--Keep pen and paper, or some other means of taking notes, with you at all times. Don't assume you'll remember your great idea 5 minutes from now -- write it down immediately!
--Become compulsive about multiple backups of your idea notes, works in progress, rough drafts, subsequent drafts, etc. Use the cloud, e.g., Dropbox or Evernote. Email attachments to yourself. Put files on a separate hard drive and on flash drives.
--Keep your inner editor gagged and stuffed in a closet when you're working on rough drafts. Don't be afraid to leave blanks or bracketed notes as you go. (My latest rough draft has one that reads "[insert appropriate South American country here].") National Novel Writing Month (www.nanowrimo.org) is a great way to accomplish this. There'll be time enough later for lots and lots or rewriting.
--Learn about self-publishing, and about the publishing industry. There's a wealth of info and support out there for indie authors. Conversely, this is a risky time to sign a contract with an agent or publisher. Because of the uncertain and fast-changing conditions in the publishing industry, many agents and publishers are inserting "rights grabs" and other clauses in their contracts that could cripple an author's career. If you do sign with an agent or publisher, pay a good IP attorney to go through the contract with a microscope. Don't let the allure of "being published" lead you to grab at an offer of representation or publication without vetting it thoroughly.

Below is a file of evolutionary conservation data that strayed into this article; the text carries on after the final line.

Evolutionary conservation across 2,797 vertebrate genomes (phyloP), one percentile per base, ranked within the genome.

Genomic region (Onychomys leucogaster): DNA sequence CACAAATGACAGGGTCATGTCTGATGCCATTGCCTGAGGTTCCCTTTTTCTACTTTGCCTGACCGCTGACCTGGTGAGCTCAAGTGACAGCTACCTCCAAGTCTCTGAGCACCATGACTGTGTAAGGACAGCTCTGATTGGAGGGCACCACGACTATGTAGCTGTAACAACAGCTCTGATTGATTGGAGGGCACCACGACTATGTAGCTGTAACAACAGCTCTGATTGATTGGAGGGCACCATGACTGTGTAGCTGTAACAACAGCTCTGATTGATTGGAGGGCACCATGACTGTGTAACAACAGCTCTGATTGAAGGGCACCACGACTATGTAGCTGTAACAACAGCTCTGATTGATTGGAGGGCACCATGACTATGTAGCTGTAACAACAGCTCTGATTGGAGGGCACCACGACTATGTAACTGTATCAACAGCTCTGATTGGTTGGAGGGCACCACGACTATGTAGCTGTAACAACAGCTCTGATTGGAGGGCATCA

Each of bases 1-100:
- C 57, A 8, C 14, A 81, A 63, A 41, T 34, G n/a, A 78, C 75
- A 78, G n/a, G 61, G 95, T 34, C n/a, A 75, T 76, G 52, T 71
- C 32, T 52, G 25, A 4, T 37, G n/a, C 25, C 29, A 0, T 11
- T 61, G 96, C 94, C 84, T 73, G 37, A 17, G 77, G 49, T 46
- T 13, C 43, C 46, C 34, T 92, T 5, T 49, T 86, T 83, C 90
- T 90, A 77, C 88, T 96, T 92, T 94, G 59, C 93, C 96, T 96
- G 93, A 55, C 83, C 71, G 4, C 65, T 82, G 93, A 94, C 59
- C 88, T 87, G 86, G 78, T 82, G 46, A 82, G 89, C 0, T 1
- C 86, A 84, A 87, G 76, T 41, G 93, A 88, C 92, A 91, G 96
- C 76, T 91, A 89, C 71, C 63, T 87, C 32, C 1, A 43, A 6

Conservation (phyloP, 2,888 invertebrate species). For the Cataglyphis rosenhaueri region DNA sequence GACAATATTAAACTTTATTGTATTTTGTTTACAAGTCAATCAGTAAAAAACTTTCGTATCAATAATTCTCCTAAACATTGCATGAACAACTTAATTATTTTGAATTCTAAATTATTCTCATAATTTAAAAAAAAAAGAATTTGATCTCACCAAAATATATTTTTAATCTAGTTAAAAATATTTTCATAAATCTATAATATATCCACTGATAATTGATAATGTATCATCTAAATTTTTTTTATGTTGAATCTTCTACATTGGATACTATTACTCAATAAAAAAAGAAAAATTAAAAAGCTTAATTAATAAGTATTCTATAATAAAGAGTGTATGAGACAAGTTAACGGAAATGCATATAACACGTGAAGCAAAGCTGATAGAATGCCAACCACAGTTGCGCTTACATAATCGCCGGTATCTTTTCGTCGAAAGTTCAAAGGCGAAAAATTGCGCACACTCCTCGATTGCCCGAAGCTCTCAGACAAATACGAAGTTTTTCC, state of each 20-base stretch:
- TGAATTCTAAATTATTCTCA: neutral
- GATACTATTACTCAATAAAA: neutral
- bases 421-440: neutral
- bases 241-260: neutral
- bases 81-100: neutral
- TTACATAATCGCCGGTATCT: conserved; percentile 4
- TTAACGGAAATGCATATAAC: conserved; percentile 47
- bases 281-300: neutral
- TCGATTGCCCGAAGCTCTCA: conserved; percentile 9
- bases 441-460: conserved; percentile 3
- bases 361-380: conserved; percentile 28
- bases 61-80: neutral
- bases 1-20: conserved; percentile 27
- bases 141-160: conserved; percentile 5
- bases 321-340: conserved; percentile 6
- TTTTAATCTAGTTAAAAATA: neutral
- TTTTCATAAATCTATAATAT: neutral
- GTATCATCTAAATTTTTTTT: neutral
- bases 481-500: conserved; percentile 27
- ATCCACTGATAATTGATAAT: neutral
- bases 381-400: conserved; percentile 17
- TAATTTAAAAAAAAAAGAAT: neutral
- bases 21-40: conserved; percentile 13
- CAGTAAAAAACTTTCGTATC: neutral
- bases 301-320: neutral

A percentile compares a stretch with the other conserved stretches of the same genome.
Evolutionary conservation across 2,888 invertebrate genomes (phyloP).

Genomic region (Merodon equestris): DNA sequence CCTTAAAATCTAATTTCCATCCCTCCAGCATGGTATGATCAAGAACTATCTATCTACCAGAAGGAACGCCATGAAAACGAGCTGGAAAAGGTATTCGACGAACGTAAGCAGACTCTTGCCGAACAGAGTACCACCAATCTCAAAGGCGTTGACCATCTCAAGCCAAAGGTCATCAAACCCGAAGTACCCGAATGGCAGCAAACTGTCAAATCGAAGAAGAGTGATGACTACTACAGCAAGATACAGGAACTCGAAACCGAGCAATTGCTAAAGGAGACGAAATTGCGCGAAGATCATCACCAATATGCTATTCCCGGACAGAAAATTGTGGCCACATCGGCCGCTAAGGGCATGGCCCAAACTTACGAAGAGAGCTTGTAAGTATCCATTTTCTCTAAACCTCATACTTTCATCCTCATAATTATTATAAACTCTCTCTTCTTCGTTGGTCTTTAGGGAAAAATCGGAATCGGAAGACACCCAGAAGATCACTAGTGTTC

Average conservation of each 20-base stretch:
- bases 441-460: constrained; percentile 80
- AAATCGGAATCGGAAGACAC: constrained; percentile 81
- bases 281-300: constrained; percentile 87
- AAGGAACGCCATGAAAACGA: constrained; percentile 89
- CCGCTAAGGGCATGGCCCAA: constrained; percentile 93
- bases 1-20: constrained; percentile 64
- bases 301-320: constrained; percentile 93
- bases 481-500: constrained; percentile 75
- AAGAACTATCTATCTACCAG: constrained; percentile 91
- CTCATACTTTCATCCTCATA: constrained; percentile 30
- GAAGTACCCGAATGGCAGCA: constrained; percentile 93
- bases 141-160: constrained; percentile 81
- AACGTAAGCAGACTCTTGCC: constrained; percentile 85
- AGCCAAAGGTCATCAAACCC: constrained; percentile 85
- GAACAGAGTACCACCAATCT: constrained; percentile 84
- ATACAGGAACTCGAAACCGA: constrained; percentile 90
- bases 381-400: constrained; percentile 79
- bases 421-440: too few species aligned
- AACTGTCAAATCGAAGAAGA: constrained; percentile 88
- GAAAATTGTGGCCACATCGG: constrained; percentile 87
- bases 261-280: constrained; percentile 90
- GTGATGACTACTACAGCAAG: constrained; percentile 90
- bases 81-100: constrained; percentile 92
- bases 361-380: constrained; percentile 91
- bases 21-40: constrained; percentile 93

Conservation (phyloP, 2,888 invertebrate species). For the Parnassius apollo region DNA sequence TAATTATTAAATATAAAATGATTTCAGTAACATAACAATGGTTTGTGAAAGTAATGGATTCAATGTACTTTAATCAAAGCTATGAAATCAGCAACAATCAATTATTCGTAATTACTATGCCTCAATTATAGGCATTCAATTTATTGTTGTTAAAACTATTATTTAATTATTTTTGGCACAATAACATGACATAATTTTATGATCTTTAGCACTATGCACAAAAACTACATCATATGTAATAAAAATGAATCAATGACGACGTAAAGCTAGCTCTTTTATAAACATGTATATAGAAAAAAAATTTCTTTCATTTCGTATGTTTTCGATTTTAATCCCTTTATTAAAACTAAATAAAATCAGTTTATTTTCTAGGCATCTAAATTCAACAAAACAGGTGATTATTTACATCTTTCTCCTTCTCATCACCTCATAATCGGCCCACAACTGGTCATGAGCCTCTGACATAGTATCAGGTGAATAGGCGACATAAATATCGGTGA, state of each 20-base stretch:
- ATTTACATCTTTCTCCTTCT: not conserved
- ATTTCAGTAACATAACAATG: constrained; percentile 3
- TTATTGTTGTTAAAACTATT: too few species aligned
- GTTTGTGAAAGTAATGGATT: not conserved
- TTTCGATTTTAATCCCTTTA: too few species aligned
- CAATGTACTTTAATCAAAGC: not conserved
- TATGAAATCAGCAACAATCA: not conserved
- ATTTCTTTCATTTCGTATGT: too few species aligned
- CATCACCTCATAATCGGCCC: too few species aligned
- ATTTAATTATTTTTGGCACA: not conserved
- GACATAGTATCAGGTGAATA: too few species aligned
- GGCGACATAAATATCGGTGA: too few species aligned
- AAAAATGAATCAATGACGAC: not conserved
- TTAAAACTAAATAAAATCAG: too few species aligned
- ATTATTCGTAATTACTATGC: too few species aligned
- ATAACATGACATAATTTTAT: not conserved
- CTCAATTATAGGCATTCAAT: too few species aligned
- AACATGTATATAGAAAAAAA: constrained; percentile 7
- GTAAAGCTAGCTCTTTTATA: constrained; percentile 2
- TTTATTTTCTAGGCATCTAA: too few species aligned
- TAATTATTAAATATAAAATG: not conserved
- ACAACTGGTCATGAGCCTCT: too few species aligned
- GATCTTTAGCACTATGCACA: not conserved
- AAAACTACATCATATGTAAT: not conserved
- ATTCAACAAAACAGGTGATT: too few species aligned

Q. Where is Twin-Bred available?
A. Here are the purchase links:
Amazon (Kindle): http://www.amazon.com/dp/B005VDVHQ2
Smashwords (various ebook formats): http://www.smashwords.com/books/view/94490
Q. If your book were to be made into a film, whom would you cast?
A. Roughly half my cast would have to be CGI with heavily tweaked voices. As for Mara Cadell: is there a younger Lisa Edelstein out there? Or a younger, female Scott Glenn? J Jamie Gertz might be good, if she can be made up to look younger; or Keira Knightley (in her less glamorous mode). Smadar Sayar is another possibility.
Q. What would we find under your bed?
A. A large collection of dust puppies. Dust puppies are like dust bunnies, except that they are composed primarily of dog hair.
Thank you Karen. It sounds like we share a love of dogs as well as science and fiction. I really enjoyed your book and wish you every success with it.